He’d also said that there were plenty of reps on the university’s big central bodies (the Board and the “Collegium” – equivalent to Senate or Academic Board) and countless working groups, steering committees and project boards.

Flicking through my phone for photos of slides, I was also taken back to Tartu – where the SU’s council was made up of both all of its academic voice reps and those from faculties. Estonia’s national university is more modest in size – about 15,000 students – but I still couldn’t fathom how they were fitting all of their reps in the same room, let alone run effective policy and decision making structures.

What has therefore been nagging me ever since is how on earth, in Helsinki, all of that came to just 300 reps. But digging further on my return to the UK, I’ve worked it out. In this case, the Raider might taste like a delicious version of a Twix, and it’s certainly more expensive – but it’s not the same.

Every course has a rep

In the UK, the unspoken scaffold assumption is that as well as some feedback mechanisms, there’s one or two “course” or “class” reps on every course, for every year group. It’s been this way for decades, used to be pretty much mandated by the QAA, and while some SUs have faculty or school based positions (some elected, some appointed; some in a coordinating role and some in a representative role) the underpinning assumption on which people build distinct training, framing or support is pretty much the same.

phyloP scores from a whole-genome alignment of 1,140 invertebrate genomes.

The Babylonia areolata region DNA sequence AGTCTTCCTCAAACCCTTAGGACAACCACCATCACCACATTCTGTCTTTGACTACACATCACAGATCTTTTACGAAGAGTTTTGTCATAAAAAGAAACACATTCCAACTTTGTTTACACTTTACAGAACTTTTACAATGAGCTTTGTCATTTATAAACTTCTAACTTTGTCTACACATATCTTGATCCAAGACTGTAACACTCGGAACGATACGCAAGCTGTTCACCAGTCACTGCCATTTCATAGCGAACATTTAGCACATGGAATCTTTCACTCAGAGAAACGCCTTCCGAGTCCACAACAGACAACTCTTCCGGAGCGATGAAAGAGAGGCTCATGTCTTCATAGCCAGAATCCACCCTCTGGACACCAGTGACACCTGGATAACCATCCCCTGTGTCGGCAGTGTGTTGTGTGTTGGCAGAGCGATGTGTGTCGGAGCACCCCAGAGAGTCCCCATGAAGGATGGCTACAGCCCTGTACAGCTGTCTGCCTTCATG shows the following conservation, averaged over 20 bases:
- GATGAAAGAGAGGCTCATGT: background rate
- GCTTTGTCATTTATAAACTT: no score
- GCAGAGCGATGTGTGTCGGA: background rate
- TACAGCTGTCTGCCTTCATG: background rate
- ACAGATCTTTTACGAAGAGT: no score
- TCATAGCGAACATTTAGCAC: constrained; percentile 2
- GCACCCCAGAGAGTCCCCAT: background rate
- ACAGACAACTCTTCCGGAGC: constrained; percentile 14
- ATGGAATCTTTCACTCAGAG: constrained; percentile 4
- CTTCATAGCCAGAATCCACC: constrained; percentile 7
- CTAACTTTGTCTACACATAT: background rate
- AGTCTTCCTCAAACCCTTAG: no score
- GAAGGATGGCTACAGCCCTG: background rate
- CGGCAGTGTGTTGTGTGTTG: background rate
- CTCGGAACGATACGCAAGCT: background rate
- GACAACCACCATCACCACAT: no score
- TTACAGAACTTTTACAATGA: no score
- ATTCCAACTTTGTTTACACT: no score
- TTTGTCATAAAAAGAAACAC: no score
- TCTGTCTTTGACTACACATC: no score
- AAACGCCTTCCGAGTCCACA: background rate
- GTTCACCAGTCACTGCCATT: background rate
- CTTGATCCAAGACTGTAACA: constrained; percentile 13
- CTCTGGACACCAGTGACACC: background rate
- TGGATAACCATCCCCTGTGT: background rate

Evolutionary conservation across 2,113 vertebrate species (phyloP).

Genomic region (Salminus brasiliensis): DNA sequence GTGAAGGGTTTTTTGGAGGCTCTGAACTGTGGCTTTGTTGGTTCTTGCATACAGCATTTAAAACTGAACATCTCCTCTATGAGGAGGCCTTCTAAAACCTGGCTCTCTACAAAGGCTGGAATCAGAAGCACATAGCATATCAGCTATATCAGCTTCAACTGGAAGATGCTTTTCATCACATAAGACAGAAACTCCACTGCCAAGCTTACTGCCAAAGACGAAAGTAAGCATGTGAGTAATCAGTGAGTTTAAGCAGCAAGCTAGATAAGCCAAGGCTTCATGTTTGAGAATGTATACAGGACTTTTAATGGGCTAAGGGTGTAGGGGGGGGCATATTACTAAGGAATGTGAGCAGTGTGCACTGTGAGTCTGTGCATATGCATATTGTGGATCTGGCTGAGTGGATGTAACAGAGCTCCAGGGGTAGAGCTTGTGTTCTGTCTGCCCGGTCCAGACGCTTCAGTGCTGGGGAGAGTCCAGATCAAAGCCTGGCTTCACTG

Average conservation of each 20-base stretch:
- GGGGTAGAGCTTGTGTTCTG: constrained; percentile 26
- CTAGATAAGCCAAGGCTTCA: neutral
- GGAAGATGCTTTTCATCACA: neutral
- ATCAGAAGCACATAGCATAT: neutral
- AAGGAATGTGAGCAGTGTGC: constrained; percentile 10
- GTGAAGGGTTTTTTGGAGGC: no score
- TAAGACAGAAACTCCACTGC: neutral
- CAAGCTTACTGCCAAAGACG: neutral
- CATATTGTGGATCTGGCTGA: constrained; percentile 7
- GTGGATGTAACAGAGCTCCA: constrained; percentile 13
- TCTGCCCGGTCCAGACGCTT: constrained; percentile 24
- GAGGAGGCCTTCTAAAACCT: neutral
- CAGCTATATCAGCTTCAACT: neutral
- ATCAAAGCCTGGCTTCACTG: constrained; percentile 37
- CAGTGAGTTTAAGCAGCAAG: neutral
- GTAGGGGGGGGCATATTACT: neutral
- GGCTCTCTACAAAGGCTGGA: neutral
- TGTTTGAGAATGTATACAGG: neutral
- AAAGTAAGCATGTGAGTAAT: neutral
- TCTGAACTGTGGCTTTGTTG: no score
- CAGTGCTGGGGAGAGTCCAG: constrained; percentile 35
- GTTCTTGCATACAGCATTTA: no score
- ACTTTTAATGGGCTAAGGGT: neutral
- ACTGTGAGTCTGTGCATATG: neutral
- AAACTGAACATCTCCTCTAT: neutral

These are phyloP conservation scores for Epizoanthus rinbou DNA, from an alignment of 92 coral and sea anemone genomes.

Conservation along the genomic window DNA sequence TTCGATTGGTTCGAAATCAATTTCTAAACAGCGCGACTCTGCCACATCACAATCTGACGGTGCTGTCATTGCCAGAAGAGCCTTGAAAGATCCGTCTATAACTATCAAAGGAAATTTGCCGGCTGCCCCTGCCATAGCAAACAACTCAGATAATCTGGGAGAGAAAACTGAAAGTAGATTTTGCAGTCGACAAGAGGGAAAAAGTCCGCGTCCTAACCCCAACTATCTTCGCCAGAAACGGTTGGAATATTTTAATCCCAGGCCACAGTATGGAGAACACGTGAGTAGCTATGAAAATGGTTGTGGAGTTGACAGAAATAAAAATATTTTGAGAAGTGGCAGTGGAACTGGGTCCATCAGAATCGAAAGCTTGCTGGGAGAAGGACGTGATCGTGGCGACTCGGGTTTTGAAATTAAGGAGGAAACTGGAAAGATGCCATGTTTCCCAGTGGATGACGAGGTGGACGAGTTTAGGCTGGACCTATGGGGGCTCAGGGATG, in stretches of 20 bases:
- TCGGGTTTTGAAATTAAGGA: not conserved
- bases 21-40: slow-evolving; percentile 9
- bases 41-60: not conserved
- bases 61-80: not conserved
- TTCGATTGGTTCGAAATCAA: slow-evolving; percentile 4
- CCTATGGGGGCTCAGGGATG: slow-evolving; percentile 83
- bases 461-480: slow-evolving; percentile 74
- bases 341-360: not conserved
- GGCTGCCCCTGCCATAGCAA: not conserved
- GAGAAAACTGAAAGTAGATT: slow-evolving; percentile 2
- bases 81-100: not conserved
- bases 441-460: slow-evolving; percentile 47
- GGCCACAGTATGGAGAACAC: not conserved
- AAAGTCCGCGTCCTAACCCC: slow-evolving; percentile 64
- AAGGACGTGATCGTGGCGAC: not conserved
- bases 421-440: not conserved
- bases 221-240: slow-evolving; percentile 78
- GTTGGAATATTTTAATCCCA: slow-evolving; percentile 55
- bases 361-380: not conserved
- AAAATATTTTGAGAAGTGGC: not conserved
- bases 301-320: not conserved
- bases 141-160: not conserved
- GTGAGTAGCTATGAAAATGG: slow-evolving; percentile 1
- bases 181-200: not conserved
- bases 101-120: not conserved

But what’s clear across the continent is that that is not the case in lots of other countries. Student reps are on the bodies where decisions are made – at Helsinki, for example, degree steering groups supervise the curriculum, resolve the annual teaching schedule, define the framework for the courses taught in the schedule, resolve which modules are compulsory for everyone, determine what kind of study material and teaching methods are used on courses and set the methods to complete modules that each course has.

They’re the bodies whose feet are held to the fire over how long students are taking to complete, their satisfaction in the Finnish NSS, look after the culture of community in that part of the university, initiate subject-based development projects over curricular, co-curricular and extra-curricular activity, and generally translate the broad ambitions in the university’s strategy into practical action.

The four faculty bodies (“councils”) – all of which have at least four student reps (and deputies) then develop teaching and research at the faculty, oversee quality management over research and teaching, engage in partnerships, look after interdisciplinary work in the faculty, make decisions over degree requirements and student admissions criteria, and develop longer term plans.

And the Collegium and the Board do what you’d expect the Collegium and the Board do – albeit that HYY (the University of Helsinki’s SU) has just proudly announced that they’ve persuaded the university to adopt the “tripartite principle” on the Collegium, allocating equal seats to professional staff/managers, academic staff and students respectively.

The contrast with the common UK experience is stark. Most decent sized universities have hundreds, sometimes thousands of reps – with the SU often setting KPIs for the number of positions filled or reps trained, but rarely any measures on their effectiveness at influencing decision making.

We’re in the wrong room